I am working on a picture entry for Burning Man. If anyone cares. That’s the thing about getting all amped up for a specific event and writing about it in anticipation in your journal…you go, you do your thing, you have a great time…and then you must immediately sit down and write your entry. Don’t shower or unpack. Sit down and write. Right now! Download those pictures right away, because if you don’t…well, what you’re going to see is some sort of lame entry where the event-doer is all, “Uh, yeah. I don’t remember what we did so much anymore. I think there were pancakes. And there was this one guy who…uh, I don’t know. It was hot. And dusty. I will never be clean again.”
But I’m not going to let that stop me, my precious. My preciouses. (I’m almost positive I have plural readers now. I think). I’m going to soldier on and get that other entry going one of these days, and in the meantime, I am going to soothe the savage beast that is no doubt lying dormant in your hearts as you whisper to yourself, late at night when no one’s around, “When? When will she regale us with ill-composed stories from that week she spent in the desert with a bunch of freaks, covered in glitter?” I know you will forgive me, especially when I actually do get around to writing that entry and you read it and are just like “Huh. That wasn’t such a big deal.” I know you will understand. I am just so tired, you see.
It’s true. Sometimes I amaze even myself. Not with my preternatural ability to physically lose a plate of lasagna when over at Gael’s house for Book Club; not by my uncanny talent for tripping over rugs, curbs, pavement, dirt, carpet, stuff left on the floor, and powerstrips; not even by my inability to learn HTML or to figure out how to “make it so the picture show up on the journal.” (Again with those pictures). No, those feats are commendable, but none of them compares, I think, to my sheer capacity for sweaty, dead-to-the-world sleep as evidenced by my weekend. I was so tired. I was like a four year old, all cranky and grubby and disoriented, needing my naps and my binky and maybe a nice peanut butter sandwich.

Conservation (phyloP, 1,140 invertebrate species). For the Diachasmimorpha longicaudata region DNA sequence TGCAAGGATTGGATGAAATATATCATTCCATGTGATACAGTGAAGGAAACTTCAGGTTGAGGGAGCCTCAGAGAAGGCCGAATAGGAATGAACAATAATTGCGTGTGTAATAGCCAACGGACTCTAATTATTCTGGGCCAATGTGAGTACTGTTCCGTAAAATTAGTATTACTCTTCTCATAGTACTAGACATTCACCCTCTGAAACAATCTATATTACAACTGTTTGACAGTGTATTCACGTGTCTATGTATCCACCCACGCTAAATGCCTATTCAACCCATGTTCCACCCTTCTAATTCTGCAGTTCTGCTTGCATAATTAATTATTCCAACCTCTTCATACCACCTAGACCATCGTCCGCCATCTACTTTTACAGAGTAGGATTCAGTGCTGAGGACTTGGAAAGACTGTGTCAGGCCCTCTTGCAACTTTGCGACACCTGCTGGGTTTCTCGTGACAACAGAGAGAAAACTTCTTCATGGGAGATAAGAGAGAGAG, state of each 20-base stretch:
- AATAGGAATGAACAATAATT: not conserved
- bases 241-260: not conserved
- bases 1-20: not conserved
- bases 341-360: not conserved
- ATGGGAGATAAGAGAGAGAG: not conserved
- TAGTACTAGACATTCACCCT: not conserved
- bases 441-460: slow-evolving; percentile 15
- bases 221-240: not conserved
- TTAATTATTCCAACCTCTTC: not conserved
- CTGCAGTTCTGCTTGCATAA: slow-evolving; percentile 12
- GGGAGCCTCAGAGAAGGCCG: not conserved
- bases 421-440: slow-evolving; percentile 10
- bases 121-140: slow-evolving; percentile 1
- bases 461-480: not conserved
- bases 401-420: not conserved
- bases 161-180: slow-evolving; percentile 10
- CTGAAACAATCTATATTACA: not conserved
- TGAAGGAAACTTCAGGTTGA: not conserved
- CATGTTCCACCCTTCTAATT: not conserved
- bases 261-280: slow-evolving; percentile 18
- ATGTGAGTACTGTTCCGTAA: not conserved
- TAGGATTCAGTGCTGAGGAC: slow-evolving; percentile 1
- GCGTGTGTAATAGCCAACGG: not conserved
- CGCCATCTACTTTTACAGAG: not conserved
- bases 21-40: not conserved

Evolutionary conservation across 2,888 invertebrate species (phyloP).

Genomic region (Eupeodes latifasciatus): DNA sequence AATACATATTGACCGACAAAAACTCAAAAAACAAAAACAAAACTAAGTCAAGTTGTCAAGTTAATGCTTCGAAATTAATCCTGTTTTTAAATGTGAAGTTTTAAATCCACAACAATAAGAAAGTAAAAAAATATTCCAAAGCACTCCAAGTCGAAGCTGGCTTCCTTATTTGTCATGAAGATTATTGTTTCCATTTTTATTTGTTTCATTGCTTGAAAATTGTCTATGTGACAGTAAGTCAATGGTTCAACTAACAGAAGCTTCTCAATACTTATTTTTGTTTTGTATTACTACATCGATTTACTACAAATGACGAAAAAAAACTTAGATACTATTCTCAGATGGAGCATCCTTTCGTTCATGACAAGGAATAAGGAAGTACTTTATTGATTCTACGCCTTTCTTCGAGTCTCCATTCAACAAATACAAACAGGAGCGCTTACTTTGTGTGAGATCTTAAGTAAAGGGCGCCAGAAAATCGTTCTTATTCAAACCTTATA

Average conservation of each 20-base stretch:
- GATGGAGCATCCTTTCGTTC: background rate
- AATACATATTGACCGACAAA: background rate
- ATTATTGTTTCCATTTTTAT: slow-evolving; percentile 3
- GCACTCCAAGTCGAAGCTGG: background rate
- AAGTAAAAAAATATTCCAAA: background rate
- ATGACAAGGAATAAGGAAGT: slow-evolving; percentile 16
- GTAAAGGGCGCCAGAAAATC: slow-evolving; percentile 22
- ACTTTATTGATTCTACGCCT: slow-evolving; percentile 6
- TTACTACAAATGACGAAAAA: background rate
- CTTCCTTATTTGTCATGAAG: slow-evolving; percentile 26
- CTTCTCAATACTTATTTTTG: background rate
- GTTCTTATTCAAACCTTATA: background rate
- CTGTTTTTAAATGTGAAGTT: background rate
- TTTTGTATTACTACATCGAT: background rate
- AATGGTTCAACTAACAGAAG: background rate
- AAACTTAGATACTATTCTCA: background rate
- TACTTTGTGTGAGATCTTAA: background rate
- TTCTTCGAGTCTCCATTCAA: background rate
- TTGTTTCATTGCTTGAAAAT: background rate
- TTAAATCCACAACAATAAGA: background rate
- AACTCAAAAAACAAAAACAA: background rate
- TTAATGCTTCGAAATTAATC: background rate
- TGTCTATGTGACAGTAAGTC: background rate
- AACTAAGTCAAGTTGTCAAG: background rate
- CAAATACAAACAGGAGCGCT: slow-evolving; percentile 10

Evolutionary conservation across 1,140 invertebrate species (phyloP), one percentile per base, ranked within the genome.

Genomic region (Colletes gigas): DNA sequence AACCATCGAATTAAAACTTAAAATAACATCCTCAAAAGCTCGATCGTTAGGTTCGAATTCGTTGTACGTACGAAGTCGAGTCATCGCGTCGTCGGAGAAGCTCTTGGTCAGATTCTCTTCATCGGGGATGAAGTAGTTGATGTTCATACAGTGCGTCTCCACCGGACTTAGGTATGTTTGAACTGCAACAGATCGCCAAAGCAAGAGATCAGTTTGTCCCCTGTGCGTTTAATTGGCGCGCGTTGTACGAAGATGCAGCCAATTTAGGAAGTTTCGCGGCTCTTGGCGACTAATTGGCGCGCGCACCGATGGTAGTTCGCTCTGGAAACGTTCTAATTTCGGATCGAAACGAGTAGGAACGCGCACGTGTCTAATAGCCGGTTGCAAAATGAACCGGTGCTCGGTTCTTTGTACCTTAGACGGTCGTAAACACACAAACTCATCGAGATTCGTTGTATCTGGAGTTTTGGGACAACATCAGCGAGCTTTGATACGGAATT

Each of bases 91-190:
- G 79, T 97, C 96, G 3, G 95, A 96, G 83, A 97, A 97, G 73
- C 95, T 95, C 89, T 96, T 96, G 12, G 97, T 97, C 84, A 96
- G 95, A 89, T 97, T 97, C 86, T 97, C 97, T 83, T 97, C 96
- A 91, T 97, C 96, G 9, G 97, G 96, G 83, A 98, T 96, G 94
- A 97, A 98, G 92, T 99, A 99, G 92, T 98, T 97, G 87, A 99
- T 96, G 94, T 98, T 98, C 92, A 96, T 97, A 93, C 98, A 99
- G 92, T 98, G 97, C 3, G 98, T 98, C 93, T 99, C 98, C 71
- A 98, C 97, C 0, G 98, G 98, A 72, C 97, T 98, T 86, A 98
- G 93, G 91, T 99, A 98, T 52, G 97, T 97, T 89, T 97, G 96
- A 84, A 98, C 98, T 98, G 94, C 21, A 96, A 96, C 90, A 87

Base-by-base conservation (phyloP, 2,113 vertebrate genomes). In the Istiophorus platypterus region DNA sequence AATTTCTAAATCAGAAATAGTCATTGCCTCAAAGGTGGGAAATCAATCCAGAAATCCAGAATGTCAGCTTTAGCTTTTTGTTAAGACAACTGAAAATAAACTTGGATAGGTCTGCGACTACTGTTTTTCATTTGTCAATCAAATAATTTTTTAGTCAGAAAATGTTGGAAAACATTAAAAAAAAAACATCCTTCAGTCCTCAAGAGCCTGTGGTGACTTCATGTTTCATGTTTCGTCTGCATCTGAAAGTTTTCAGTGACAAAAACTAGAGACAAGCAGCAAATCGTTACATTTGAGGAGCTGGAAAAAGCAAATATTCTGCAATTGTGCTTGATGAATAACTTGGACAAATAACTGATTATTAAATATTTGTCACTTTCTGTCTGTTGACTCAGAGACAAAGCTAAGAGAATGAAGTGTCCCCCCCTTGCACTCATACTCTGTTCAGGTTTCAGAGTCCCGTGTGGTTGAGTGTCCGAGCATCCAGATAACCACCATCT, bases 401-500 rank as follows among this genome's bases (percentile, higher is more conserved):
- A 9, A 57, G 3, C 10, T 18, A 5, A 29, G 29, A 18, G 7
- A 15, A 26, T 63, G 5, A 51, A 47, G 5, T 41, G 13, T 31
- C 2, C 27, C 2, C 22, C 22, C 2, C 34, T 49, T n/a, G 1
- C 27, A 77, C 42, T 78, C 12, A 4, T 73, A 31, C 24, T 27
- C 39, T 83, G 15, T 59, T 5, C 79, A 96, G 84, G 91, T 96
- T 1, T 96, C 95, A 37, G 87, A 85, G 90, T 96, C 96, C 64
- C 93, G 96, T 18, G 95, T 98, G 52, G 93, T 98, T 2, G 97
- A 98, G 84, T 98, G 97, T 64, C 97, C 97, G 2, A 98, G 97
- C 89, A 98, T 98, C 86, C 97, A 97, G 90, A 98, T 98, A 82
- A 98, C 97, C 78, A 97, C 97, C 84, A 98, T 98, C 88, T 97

Friday night? Asleep at six, woke up at nine, had to call friend to apologize for not being able to drag self out of bed to get to his birthday party, back asleep by ten thirty. Saturday as well: asleep at four, groggily yanked up from a dream involving having to live at one of the dorms at Carl’s college for some reason at nine, back to bed by midnight for another eight or nine hours of shut-eye. I did manage to stay awake for most of Sunday, barring a paltry nap in the backseat of the car while Carl was at Quaker meeting and then another little quickie on his parents’ couch while he did something to their computer (I don’t know what, I was sleeping). I didn’t even get into bed before ten that day, which made it a wide-awake kind of a Sunday for me, let me tell you. As of today, I am slowly catching up, so much so that I am actually planning to go to dance class tonight, thereby returning home at the unheard hour of nine p.m., but I’m a little daunted by all this sleep. I didn’t know it was possible to sleep so much. Was I in a coma and just didn’t know it? Did someone slip me a mickey or something?
So now that I’ve made my excuses, let me tell you a little something about Burning Man. Well, more specifically, a little something about random men who like me. They don’t, as a rule, tend to be gleaming, lightly oiled twenty year old rock stars and/or muscle-bound gymnasts. I’m not talking about boys whom I’ve actually known and liked or who have known and liked me in the past/present, of course. Should any of you darlings be reading, you are all gorgeous and I love what you’ve done with your hair. I’m talking about random menfolks who, for one reason or another, take a shine to me. There is no rhyme or reason to the shine-taking. It has nothing to do with my looks or what I’m wearing or what I’m doing. But it’s never some fine young thing with a knowing look in his eye who leans across his table at the cute little bistro wher I happen to be dining alone to say “I couldn’t help but notice that your hair seems unusually well-conditioned. Would you…could you…do me the honor of joining me in my private jet on a little jaunt to Greece I happen to be taking in half an hour?” It’s never that guy. No, usually it’s someone like Jerry.